• Compose flows from modal, stacked and tabbed navigational building blocks
  • Transpose user flow diagrams into navigation experiences
  • Enable nested flows

Loosely coupled

  • Components, features and flows can be prototyped, built, modified and tested in isolation with few dependencies

Interactive when needed

  • Transitions between features can optionally use built-in UIKit, custom or interactive animations

Compliant with Apple’s framework limitations

  • A maximum of 6 dynamic frameworks
  • Discouraged use of umbrella frameworks
  • A target pre-main cold start time of 400 ms

Not re-inventing the wheel

  • Re-use as many UIKit components as possible
  • Plug into the UI lifecycle out of the box

Layering your frameworks

In iOS, the unit of modularity is the framework. They are dynamic or static.

Dynamic frameworks bundle dynamic libraries dylibs and their resources. These dynamic libraries are loaded — as needed — at run time. Because of the nature of how this loading works, Apple recommends a maximum of 6 non-system dylibs shipping in your application.

Static frameworks bundle static libraries and their resources. These static libraries are attached at run time. This has an impact on start times and memory footprint, but generally not as great as having more than 6 dylibs.

My proposed architecture is composed of:

  • an app, that depends on;
  • a single dynamic framework, that depends on many;
  • static frameworks, that are logically grouped into layers of responsibility.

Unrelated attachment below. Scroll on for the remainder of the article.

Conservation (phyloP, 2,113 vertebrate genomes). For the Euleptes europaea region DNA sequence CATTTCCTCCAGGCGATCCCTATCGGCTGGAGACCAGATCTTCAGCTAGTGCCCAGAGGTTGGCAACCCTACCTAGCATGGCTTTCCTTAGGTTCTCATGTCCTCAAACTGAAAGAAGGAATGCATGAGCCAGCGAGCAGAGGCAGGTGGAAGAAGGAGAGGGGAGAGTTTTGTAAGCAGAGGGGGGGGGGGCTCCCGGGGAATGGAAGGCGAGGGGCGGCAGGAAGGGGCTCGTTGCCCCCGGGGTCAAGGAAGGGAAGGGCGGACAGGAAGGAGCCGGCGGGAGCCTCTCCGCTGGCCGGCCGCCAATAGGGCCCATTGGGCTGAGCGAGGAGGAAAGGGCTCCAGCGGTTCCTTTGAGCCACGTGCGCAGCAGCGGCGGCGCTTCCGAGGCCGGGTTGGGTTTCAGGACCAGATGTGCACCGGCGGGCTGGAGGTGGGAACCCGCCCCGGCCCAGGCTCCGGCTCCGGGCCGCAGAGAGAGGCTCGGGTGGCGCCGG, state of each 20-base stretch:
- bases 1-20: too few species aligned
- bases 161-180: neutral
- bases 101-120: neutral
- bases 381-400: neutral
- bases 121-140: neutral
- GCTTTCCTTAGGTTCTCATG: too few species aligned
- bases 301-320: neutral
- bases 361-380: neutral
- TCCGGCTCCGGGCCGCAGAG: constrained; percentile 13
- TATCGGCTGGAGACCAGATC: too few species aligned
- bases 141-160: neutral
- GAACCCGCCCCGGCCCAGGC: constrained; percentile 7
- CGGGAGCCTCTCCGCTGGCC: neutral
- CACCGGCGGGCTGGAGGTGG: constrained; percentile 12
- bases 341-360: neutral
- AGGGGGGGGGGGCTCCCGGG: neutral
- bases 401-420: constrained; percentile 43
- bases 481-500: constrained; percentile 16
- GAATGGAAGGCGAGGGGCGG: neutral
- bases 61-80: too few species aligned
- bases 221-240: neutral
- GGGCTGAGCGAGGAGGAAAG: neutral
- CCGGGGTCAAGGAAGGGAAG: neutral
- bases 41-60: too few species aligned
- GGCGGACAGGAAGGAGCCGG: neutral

These layers are not enforced, but aid in organising dependency relationships between frameworks.

Upstream frameworks have no knowledge of downstream frameworks dependent upon them — with the exception of common layer frameworks, which may have dependencies within the layer.

Logical architecture structure

Common layer

Static frameworks responsible for common services. Including databases, networking, UI components, and data.

Layers can be further subdivided further into shared and common layers to further decompose the dependencies of shared and common frameworks.

Features layer

Static frameworks responsible for design pattern agnostic features. MVC, MVVM, VIPER, etc. can be used as desired.

Frameworks can link to upstream frameworks in the common layer.

Flows layer

Static frameworks responsible for feature flows. Defines navigation method between features.

Frameworks can link to upstream frameworks in the common & features layers.

App flow layer

Static framework responsible for application flows. Defines navigation method between flows — the flow of flows.

Framework can link to upstream frameworks in the common, features & flows layers

App core

A dynamic framework that links all upstream frameworks.


The app embeds and links to the app core dynamic framework.

A modular structure in practice

The example app illustrates the proposed architecture with the following modular structure: